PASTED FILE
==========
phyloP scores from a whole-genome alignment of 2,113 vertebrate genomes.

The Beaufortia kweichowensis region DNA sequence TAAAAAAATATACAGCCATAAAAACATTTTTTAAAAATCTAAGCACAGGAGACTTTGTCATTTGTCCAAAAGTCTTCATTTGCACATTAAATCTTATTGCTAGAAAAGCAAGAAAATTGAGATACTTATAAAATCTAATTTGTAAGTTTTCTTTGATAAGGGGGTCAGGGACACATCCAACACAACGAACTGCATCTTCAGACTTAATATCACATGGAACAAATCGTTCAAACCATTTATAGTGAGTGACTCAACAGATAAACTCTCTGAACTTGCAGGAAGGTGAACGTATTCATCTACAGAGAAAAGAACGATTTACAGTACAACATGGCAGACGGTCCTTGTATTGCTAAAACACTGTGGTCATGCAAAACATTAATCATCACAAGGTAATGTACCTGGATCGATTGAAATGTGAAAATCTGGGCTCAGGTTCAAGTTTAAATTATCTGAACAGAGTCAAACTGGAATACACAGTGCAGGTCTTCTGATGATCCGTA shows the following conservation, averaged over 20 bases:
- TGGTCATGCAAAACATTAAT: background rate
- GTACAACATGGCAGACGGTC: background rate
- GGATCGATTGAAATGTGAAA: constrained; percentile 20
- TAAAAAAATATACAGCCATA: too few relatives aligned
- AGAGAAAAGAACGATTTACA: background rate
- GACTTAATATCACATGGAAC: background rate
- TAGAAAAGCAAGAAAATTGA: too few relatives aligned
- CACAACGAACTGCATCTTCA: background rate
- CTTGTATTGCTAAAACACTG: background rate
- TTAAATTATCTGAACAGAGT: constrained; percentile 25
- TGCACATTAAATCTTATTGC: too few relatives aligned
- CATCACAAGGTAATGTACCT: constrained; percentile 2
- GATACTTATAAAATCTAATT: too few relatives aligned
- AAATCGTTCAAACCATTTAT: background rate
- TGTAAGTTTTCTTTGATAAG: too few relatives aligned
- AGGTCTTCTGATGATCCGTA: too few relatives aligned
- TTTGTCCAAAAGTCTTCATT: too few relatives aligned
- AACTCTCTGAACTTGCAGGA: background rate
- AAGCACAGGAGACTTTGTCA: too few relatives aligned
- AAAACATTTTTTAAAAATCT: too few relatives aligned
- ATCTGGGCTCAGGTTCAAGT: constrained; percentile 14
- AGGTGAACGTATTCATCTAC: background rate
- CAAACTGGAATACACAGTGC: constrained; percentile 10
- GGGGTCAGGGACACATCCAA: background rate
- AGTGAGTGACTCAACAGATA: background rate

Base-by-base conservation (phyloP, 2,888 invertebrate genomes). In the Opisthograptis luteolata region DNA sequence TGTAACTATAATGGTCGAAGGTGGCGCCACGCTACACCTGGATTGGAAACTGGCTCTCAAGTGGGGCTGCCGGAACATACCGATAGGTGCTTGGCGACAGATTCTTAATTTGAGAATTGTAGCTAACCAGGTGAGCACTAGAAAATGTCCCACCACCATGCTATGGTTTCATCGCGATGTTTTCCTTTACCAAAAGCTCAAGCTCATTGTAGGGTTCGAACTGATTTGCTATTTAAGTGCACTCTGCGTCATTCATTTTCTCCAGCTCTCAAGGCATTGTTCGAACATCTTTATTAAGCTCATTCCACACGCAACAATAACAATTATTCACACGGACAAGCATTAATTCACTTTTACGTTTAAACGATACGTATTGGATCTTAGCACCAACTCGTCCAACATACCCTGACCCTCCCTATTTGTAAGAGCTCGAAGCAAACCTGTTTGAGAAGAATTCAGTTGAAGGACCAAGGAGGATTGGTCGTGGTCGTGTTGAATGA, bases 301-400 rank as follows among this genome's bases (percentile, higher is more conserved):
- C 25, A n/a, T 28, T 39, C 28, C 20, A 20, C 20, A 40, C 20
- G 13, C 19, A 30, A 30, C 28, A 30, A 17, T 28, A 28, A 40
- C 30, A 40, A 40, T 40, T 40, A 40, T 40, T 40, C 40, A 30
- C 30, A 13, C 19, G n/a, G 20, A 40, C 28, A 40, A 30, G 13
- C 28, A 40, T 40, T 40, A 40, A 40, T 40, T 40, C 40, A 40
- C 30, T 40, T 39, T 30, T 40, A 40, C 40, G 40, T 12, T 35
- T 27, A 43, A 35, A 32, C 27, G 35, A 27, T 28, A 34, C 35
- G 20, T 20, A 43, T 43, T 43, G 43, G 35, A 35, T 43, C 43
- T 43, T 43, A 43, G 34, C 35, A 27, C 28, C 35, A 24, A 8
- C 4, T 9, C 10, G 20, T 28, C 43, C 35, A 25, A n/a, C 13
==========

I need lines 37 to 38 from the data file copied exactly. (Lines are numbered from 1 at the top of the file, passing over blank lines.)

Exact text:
- T 43, T 43, A 43, G 34, C 35, A 27, C 28, C 35, A 24, A 8
- C 4, T 9, C 10, G 20, T 28, C 43, C 35, A 25, A n/a, C 13